I’m down in Florida for the week to watch a friend of the family take the next space shuttle into orbit, which means two things. One, I get to read different papers. Two, I’ll be preparing to watch Atlantis lift off when Mitt Romney gives the speech heard ’round the world. I’m sure we’ll be looking at media coverage of one of those two events as we progress through the week.
So the local paper down here is The Orlando Sentinel, which has religion reporter Mark Pinsky on staff. He wrote the best-selling The Gospel According to The Simpsons and highly praised A Jew Among the Evangelicals, among other books, and has written religion stories for years.
Last week, the perpetually upbeat Joel Osteen visited Orlando and the Sentinel covered it from many different angles. Pinsky previewed the visit with an article contrasting Osteen with the televangelists currently under Senate scrutiny:
He has not taken a salary from his Houston megachurch for two years. He owns one house — the same one he and his wife, Victoria, have lived in for 13 years — and until recently he drove a 9-year-old car he inherited from his late father. Osteen pays his own hotel bills, and there is no private jet.
Although the upbeat minister does take collections at services, netting an estimated $43 million a year, Osteen does not ask for money on his broadcasts, which reach an estimated 7 million viewers weekly in the U.S. and 100 other countries. Nonetheless, an additional $30 million comes through the mail. His most recent book deal earned him a $13 million advance.
“We make plenty of money from our books,” said Osteen, 44. “But we just live normal lives. We try to be conservative and honor God with our life and with our example.”
Osteen refuses to condemn the targets of [Sen. Charles] Grassley’s inquiry, or Richard Roberts, who quit as president of Oral Roberts University in Tulsa, Okla., amid charges that he used school funds and facilities for his family.
“While I never like to hear negative things about friends and other ministers, I choose to believe the very best in them,” Osteen said.
Osteen leads the 48,000-member Lakewood Church in Houston. Services border on the nonsectarian, with no crosses in evidence. Osteen’s theology is more inspirational than theological, with a strong emphasis on self-help, in the feel-good tradition of Norman Vincent Peale and Robert Schuller. Osteen speaks from a lectern he prefers to call a “podium,” rather than a “pulpit.” His books are filled with lots of exclamation points, but the word Jesus rarely appears.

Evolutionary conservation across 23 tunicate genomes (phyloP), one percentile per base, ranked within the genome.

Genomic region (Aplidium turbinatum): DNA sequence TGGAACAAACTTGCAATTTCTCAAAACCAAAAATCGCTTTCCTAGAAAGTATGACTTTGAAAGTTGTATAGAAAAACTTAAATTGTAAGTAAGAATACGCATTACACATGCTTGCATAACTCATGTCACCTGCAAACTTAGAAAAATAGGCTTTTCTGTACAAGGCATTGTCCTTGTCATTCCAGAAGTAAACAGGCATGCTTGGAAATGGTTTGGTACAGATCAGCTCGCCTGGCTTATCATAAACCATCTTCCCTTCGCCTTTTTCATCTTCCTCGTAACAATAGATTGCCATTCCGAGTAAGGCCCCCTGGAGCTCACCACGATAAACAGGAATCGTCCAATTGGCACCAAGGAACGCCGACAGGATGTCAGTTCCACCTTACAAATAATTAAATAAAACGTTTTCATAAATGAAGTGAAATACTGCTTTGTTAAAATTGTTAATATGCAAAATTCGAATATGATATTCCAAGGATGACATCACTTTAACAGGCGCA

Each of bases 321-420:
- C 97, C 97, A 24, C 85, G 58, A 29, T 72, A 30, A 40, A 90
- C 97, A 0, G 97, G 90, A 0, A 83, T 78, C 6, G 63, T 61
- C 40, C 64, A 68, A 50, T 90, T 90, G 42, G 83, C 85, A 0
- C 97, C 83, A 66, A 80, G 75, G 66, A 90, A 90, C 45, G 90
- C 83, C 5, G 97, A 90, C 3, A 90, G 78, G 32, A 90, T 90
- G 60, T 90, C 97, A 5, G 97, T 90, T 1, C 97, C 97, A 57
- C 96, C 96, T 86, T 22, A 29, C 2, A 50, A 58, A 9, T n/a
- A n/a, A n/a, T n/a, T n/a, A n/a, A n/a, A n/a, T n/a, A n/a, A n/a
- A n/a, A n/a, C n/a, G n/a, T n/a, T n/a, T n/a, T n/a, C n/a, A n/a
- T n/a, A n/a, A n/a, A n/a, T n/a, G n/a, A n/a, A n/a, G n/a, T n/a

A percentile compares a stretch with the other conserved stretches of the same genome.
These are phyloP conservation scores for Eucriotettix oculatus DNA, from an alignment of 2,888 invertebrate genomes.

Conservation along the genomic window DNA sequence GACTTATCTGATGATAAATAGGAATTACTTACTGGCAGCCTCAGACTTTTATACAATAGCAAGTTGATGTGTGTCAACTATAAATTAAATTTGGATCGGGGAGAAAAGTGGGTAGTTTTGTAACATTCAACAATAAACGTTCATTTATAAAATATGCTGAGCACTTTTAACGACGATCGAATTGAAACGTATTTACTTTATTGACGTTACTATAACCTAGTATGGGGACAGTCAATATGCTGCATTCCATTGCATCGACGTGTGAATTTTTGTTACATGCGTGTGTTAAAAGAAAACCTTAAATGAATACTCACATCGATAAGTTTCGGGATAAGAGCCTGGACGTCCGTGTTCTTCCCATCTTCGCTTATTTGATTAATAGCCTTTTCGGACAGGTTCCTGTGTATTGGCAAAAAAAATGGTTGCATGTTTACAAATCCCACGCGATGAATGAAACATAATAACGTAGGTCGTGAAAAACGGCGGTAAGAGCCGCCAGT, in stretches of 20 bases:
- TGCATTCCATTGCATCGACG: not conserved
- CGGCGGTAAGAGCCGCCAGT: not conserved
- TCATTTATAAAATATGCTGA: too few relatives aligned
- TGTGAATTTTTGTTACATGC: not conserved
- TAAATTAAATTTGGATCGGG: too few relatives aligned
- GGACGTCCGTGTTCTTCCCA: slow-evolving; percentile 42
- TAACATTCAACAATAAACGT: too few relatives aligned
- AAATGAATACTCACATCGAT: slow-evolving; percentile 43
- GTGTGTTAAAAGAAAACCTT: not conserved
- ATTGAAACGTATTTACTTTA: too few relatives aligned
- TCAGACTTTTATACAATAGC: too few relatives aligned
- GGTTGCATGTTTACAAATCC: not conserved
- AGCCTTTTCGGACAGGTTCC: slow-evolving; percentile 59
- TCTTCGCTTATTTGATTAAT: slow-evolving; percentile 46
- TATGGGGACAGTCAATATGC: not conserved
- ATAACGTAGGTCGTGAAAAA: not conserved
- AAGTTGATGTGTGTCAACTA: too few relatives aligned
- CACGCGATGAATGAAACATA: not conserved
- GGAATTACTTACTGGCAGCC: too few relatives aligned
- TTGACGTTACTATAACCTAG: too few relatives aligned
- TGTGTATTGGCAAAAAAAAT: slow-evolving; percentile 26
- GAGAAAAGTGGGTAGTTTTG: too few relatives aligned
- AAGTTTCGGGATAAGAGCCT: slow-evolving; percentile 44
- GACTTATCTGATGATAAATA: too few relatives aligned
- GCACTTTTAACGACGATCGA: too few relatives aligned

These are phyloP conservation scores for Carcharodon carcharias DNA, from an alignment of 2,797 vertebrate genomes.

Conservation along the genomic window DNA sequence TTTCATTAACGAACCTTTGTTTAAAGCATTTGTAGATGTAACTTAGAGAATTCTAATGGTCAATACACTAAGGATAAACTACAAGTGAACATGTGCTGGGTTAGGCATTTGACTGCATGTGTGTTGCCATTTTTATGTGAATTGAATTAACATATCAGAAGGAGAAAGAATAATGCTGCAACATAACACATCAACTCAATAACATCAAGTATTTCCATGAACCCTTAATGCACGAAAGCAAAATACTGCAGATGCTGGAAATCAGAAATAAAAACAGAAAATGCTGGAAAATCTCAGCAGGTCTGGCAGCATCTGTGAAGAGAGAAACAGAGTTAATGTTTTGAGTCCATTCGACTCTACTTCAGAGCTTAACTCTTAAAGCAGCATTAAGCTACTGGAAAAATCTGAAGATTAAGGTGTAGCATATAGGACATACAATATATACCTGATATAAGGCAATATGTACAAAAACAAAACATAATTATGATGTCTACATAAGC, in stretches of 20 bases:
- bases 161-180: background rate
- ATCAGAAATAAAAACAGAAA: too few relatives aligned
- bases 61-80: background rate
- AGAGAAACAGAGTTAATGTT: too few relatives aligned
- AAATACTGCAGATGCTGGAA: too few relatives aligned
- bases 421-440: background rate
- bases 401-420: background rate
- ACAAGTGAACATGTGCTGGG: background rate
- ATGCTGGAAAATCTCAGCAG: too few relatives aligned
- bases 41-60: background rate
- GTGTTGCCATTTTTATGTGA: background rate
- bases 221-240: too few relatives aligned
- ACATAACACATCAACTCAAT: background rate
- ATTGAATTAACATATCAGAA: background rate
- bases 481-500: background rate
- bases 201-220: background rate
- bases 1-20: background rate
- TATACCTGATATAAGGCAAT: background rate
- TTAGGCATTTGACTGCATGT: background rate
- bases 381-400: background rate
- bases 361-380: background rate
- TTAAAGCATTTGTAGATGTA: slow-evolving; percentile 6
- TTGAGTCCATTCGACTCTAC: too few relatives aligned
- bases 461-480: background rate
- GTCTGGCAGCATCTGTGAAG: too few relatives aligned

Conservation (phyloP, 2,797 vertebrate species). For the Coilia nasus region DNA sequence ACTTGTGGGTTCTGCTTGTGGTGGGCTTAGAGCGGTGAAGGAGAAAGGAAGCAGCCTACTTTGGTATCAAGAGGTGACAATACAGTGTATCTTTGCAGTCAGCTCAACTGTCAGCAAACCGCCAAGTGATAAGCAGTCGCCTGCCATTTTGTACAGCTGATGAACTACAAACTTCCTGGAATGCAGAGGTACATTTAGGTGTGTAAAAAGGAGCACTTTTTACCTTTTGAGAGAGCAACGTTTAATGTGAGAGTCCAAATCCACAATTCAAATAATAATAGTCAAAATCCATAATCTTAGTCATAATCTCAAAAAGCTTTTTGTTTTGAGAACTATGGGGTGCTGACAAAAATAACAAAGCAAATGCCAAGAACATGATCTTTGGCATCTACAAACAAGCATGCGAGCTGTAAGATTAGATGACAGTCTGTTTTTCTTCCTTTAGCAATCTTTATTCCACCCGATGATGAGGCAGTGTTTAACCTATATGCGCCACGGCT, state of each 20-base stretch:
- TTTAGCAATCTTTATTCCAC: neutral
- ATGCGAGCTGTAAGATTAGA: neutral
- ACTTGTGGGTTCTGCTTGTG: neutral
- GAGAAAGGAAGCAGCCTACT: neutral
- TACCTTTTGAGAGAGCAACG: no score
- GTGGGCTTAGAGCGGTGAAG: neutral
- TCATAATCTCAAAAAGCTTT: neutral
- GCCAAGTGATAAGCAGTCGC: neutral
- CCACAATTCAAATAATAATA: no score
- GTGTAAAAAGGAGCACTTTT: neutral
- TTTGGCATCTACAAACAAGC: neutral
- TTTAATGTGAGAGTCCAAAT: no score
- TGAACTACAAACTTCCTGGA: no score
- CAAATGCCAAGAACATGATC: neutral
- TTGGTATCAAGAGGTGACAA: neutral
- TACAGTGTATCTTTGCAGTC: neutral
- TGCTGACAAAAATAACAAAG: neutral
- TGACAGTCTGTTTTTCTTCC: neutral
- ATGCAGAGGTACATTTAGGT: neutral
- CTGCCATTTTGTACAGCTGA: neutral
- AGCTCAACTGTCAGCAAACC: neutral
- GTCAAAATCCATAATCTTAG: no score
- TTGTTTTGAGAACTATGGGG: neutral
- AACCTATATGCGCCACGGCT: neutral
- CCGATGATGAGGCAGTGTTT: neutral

Pinsky’s story is favorable but balanced. I still remember Pinsky’s 2004 profile that fleshed out Osteen’s views in more detail. The most interesting thing about the Sentinel‘s coverage, in my view, were the myriad posts on its self-help blog run by Kris Hey. In many ways, that’s where a lot of coverage of someone like Osteen belongs. There were 15 posts in a two-day period, ranging from updates about the weather hampering attendance at Osteen’s Amway Arena show to how many people were in line at the next day’s book signing.
I also liked this relevant bit from a story about the book signing by Wes Smith and Pinsky:
Fundamentalist preachers may speak of hellfire and brimstone, but Osteen offers warm encouragement and images of God as a loving father figure.
“Joel doesn’t follow the usual preacher’s routine,” said Joyce Kellenberger, 48, of Jacksonville. “It comes from his heart.”
Some hail Osteen as “the next Billy Graham,” but Naples nurse Angela Miller, 39, said at the book-signing that Graham is “like a CEO, while Joel is like one of your co-workers.”
Marsha Berning of Seminole offered that you can take the religious references out of Joel’s message and it is still the same message.
“You don’t have to be a Christian to get his message of hope — that no matter where you are in life, you can be better and do better,” said Berning, 51.
A quote like that last one makes a lot more sense when placed in the context of Pinsky’s earlier reporting about Osteen and his lack of theological distinctives.